I actually live in an intentional community (we are the 0.1%) and I want to dispel some myths, as there are a lot of people out there who seem to either have a really utopian vision of what this entails and aspire to live in one, or think its a really terrible idea that can only possibly end in failure and misery.
First off, I should cover the simple nuts and bolts of what an intentional community is. As far as I’m concerned its simply a group of people who share some of their living space, make decisions democratically and usually share some sort of ethos. It isn’t a religious group, a sex-cult, or a bunch of mad hippies who pool their income in order to grow kale and buy organic sandals (clearly it can be all of those things, but usually it isn’t).
The organising democratically bit is important, and is a big part of why many people think that intentional communities are so preposterous. We don’t have much of a culture of democracy in this country. What I mean by that is that we aren’t used to being part of organisations that are run democratically. Voting once every few years is about all that most people do to engage with a democratic structure, and lots of people don’t even do that. The idea of a small or medium sized organisation run as a democracy is simply alien to most people, and so they have no idea what that looks like. This is where the ‘that could never work’ element comes in – the idea of a group of people getting together to make decisions democratically is so alien, that many people think its impossible. Not an unreasonable assumption, given how poorly our national democracy represents the views of most of its citizens, but it should give pause to the idea that we’re a democratic society.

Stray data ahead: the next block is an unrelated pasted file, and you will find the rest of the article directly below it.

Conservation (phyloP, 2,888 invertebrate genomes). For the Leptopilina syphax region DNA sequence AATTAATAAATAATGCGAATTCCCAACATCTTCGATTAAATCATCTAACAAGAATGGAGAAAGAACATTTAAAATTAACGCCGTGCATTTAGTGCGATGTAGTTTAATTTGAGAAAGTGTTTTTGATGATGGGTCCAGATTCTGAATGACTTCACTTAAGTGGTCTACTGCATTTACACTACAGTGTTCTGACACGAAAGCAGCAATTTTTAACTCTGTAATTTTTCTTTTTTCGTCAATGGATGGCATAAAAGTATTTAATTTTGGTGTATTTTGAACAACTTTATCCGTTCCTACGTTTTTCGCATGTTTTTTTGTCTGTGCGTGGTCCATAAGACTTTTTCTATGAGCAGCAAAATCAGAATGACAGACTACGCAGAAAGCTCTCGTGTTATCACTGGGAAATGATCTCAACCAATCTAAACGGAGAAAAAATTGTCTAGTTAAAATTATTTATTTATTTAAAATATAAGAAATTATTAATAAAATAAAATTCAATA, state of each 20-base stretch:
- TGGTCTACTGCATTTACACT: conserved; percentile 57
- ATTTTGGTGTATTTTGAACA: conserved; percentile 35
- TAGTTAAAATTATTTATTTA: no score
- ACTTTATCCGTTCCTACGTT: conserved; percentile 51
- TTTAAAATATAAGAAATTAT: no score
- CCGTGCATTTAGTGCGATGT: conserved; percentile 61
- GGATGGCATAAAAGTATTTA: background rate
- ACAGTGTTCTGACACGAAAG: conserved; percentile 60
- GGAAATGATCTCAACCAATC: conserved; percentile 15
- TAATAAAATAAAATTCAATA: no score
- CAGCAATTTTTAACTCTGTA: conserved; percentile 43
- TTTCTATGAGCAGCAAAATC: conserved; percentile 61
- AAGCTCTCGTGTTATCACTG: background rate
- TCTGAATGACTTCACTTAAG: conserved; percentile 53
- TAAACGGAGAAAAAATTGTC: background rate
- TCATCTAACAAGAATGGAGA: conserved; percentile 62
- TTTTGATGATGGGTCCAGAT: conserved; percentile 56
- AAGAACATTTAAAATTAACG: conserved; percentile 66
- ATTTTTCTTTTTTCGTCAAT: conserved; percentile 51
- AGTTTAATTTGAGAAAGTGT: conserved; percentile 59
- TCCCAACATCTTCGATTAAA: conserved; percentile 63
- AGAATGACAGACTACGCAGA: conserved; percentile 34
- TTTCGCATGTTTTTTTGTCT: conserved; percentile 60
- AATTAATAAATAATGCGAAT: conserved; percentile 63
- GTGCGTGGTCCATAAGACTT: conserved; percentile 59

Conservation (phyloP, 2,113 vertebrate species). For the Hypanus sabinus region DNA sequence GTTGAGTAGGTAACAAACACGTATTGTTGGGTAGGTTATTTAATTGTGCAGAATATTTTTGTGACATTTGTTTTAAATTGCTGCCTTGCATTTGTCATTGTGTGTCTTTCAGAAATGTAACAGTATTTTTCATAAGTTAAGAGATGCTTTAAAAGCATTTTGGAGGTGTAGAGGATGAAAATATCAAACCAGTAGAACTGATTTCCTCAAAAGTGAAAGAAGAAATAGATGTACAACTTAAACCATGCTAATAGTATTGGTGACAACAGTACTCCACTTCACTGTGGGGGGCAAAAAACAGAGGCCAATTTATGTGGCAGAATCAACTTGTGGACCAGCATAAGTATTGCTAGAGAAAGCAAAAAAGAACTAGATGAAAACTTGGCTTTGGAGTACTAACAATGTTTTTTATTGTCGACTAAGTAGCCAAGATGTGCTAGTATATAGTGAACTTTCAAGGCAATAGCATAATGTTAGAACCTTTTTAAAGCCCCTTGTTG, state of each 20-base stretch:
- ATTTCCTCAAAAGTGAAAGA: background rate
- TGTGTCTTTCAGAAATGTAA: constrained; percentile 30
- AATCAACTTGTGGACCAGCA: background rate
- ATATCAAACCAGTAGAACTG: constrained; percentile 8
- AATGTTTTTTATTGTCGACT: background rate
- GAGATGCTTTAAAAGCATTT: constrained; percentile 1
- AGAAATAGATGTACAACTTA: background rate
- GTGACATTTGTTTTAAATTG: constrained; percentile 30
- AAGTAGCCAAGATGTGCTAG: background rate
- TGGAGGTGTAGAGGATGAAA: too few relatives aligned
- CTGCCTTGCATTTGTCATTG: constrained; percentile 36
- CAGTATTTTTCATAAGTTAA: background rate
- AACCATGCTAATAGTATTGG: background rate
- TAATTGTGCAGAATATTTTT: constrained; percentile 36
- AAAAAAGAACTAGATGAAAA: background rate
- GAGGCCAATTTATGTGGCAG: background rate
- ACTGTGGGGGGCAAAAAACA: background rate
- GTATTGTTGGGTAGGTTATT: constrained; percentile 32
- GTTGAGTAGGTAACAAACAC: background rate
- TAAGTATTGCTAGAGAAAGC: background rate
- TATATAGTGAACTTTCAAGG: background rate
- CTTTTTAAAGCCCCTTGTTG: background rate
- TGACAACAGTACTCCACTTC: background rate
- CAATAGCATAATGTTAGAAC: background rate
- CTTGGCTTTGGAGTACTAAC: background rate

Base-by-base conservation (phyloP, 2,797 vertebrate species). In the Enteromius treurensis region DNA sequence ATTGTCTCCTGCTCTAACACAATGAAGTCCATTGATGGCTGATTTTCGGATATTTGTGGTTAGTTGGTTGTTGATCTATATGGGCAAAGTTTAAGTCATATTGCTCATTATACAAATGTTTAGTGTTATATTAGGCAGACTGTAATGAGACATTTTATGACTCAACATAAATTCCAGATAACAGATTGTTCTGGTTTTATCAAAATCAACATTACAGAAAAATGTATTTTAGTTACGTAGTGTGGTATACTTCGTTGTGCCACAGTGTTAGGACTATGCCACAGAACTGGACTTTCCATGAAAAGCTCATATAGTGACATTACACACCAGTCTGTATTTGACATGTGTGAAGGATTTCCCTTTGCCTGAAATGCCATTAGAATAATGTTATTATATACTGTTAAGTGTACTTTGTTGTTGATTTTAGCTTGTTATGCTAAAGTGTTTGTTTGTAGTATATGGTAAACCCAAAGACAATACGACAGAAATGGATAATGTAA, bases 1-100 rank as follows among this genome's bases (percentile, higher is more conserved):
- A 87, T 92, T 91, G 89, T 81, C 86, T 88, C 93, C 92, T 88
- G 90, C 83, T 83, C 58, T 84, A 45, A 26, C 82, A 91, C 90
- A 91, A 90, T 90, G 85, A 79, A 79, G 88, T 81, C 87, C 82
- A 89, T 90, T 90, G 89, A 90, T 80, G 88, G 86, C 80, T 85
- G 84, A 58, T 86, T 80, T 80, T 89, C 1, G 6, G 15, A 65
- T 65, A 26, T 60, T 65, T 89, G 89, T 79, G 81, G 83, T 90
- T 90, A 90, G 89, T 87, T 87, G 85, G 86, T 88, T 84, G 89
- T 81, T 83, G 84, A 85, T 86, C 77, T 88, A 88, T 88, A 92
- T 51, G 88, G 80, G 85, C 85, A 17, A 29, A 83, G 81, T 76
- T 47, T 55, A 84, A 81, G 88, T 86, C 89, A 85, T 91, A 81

Lots of intentional communities have a focus of some sort. This could be as simple as living in a more environmentally friendly way, or as full on as embracing a particular type of monasticism. But most that I have visited have been fairly pragmatic. While intentional communities tend to attract a certain type of person, and have a bar to membership in that potential new members have to persuade the current members to let them in, the nature of democracy is such that the decisions made by the community as a whole tend to be the ones that its members find of most benefit, and not many people want to live as part of a community that places a lot of restrictions on how they live. And since members will change over the years, there is a natural tendency for communities with a more restrictive focus to mellow over time.